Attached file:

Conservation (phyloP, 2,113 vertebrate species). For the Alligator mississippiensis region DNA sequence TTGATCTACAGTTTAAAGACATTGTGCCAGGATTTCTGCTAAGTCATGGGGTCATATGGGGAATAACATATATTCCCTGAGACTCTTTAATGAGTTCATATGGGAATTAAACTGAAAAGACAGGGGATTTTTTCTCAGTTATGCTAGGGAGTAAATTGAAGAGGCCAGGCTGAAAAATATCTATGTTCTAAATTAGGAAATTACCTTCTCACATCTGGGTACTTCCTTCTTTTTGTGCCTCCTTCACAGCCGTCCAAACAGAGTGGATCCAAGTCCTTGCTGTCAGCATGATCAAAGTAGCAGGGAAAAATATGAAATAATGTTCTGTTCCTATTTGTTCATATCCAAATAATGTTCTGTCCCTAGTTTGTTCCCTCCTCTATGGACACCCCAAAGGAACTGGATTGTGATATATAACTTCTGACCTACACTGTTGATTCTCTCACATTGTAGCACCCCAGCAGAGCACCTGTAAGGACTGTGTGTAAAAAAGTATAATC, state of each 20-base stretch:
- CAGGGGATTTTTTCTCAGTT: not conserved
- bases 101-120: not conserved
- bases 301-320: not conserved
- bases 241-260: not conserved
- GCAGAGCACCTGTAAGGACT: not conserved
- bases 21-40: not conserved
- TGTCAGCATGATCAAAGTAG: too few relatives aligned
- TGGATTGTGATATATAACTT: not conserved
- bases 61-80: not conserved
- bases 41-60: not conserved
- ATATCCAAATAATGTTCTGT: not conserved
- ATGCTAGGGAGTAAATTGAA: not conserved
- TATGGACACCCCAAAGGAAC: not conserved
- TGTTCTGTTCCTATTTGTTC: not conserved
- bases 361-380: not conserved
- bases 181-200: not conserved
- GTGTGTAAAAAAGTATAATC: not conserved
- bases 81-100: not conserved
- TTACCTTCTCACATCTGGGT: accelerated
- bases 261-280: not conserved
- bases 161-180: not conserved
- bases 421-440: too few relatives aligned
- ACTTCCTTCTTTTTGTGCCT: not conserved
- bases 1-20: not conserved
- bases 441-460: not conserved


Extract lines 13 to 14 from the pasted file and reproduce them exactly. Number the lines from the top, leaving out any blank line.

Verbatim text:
- ATGCTAGGGAGTAAATTGAA: not conserved
- TATGGACACCCCAAAGGAAC: not conserved